The baseline characteristics of each group were compared with t-tests (age and HbA1c), χ2 tests (sex, status of DR, hypertension, hyperlipidemia, status of lens, and history of panretinal photocoagulation), or the Mann-Whitney U test (duration of DR and BCVA). Pre- and postoperative SFCT and CMT were compared with the Wilcoxon signed rank test at each time point. To study the SFCT, the measured values were expressed as a ratio to the baseline values. The ratios of the SFCT to the baseline were compared at each time point. The visual acuity of each group at each time point was compared to that at the baseline using the Wilcoxon signed rank test. To compare the two treatment groups, differences of the SFCT, CME, and visual acuity were examined by the Mann-Whitney U test. The IOP of each group at each time point was analyzed using the repeated measure ANOVA with Tukey postoperative SF. Then, the IOP after IVTA and after IVB were compared using t-tests with Bonferroni correction. The SPSS statistics 19 for Windows (SPSS, Inc., IBM, Somers, NY, USA) was used to perform the statistical analyses. A P value less than 0.05 was regarded as statistically significant.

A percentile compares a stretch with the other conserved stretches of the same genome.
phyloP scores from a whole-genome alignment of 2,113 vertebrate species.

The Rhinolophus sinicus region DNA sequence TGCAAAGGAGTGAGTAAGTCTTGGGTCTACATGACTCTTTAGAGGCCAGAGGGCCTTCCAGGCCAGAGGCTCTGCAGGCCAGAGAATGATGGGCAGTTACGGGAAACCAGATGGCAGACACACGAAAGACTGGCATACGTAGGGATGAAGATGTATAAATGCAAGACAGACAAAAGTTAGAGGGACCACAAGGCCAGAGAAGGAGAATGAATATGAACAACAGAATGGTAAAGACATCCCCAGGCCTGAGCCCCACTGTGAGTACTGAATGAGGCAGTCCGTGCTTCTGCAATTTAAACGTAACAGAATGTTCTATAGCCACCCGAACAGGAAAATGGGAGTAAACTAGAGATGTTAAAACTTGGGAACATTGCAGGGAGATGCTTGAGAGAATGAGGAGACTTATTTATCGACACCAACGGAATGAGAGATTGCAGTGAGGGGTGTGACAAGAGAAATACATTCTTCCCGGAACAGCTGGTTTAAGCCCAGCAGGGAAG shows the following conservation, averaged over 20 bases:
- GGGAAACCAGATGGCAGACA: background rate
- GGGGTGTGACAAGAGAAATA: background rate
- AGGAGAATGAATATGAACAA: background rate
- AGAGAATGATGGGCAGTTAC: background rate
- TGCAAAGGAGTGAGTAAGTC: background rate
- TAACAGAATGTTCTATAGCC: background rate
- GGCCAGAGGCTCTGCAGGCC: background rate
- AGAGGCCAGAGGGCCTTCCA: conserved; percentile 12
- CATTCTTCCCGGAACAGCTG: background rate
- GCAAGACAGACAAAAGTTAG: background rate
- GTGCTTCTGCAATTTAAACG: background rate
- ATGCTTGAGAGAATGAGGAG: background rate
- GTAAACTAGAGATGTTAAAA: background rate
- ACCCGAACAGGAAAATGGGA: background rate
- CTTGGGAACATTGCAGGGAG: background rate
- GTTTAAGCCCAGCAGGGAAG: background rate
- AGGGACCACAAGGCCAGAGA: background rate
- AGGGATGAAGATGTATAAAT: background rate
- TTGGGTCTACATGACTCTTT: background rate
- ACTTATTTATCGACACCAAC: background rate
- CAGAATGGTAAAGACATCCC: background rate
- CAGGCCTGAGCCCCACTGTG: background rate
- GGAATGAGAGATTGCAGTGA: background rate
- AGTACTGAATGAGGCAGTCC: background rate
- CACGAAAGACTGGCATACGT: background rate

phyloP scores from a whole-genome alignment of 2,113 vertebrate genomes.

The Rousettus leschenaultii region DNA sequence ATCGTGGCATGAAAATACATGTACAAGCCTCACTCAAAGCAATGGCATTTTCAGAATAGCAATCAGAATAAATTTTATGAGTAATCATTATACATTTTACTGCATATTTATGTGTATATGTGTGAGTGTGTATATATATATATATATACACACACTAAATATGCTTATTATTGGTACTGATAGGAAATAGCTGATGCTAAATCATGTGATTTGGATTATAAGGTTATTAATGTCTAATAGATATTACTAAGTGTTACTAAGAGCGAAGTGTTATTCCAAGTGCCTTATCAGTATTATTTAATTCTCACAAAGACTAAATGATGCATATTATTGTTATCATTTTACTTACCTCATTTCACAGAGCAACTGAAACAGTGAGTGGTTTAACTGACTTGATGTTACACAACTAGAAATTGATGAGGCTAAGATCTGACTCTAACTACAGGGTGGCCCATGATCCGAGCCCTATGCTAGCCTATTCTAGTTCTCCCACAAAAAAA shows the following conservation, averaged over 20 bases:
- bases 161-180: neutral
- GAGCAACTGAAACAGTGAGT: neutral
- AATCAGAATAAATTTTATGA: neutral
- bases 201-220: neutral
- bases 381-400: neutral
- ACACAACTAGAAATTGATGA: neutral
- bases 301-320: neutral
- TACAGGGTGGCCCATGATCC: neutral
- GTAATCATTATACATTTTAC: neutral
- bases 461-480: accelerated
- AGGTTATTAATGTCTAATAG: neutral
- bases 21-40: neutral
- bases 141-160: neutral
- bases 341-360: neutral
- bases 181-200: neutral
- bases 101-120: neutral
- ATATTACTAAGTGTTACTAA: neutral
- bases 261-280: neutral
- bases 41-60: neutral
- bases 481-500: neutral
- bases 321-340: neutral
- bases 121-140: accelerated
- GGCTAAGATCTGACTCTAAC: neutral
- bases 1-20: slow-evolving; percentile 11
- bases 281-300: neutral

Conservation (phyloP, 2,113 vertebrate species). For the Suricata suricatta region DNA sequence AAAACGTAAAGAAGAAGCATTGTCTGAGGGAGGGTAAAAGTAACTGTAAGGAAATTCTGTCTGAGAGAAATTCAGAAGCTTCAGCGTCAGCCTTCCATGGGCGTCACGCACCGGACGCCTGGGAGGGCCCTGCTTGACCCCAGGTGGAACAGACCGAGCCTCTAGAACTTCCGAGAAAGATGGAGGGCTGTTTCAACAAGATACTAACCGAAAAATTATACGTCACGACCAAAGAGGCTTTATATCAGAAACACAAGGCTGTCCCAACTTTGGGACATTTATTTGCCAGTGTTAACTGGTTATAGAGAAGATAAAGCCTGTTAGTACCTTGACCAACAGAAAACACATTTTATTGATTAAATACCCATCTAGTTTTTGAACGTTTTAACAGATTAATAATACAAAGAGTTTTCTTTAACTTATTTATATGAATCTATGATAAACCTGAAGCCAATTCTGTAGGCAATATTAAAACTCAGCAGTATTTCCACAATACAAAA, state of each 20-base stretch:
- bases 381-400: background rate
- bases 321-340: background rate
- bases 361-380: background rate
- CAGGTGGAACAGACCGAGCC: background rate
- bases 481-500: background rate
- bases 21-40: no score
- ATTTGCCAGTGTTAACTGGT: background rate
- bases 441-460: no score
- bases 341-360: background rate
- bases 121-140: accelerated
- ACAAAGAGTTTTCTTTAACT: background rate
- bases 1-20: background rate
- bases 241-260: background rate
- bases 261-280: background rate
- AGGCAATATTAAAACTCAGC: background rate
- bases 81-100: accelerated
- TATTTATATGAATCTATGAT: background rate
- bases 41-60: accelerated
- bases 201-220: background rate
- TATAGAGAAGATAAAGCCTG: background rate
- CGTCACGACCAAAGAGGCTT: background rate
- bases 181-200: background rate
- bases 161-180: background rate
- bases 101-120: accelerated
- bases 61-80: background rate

Results
Demographics of Subjects